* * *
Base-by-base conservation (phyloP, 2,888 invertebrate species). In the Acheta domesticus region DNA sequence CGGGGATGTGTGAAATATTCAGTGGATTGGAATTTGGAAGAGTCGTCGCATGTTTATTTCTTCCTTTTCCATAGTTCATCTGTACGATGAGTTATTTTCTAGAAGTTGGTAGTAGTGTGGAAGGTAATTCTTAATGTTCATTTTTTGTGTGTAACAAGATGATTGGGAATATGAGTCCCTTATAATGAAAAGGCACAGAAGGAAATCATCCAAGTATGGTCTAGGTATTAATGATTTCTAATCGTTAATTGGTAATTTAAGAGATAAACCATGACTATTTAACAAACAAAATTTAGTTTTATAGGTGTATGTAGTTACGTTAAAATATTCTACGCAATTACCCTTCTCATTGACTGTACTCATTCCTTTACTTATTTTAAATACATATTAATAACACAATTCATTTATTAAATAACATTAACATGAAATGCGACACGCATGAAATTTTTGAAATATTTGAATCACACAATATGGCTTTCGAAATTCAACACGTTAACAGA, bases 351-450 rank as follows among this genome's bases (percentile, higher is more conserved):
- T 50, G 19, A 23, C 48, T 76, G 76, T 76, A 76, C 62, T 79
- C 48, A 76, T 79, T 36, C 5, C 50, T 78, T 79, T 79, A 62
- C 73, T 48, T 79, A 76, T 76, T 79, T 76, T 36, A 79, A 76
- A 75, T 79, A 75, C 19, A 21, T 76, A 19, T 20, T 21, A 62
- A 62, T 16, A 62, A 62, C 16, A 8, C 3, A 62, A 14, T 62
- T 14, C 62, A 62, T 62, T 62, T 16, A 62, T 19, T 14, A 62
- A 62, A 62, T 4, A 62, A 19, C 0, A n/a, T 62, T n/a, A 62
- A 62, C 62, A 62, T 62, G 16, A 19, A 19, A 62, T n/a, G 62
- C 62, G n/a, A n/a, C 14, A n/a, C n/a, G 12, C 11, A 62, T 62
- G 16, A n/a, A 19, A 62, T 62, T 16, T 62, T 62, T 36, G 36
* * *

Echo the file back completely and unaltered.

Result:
Base-by-base conservation (phyloP, 2,888 invertebrate species). In the Acheta domesticus region DNA sequence CGGGGATGTGTGAAATATTCAGTGGATTGGAATTTGGAAGAGTCGTCGCATGTTTATTTCTTCCTTTTCCATAGTTCATCTGTACGATGAGTTATTTTCTAGAAGTTGGTAGTAGTGTGGAAGGTAATTCTTAATGTTCATTTTTTGTGTGTAACAAGATGATTGGGAATATGAGTCCCTTATAATGAAAAGGCACAGAAGGAAATCATCCAAGTATGGTCTAGGTATTAATGATTTCTAATCGTTAATTGGTAATTTAAGAGATAAACCATGACTATTTAACAAACAAAATTTAGTTTTATAGGTGTATGTAGTTACGTTAAAATATTCTACGCAATTACCCTTCTCATTGACTGTACTCATTCCTTTACTTATTTTAAATACATATTAATAACACAATTCATTTATTAAATAACATTAACATGAAATGCGACACGCATGAAATTTTTGAAATATTTGAATCACACAATATGGCTTTCGAAATTCAACACGTTAACAGA, bases 351-450 rank as follows among this genome's bases (percentile, higher is more conserved):
- T 50, G 19, A 23, C 48, T 76, G 76, T 76, A 76, C 62, T 79
- C 48, A 76, T 79, T 36, C 5, C 50, T 78, T 79, T 79, A 62
- C 73, T 48, T 79, A 76, T 76, T 79, T 76, T 36, A 79, A 76
- A 75, T 79, A 75, C 19, A 21, T 76, A 19, T 20, T 21, A 62
- A 62, T 16, A 62, A 62, C 16, A 8, C 3, A 62, A 14, T 62
- T 14, C 62, A 62, T 62, T 62, T 16, A 62, T 19, T 14, A 62
- A 62, A 62, T 4, A 62, A 19, C 0, A n/a, T 62, T n/a, A 62
- A 62, C 62, A 62, T 62, G 16, A 19, A 19, A 62, T n/a, G 62
- C 62, G n/a, A n/a, C 14, A n/a, C n/a, G 12, C 11, A 62, T 62
- G 16, A n/a, A 19, A 62, T 62, T 16, T 62, T 62, T 36, G 36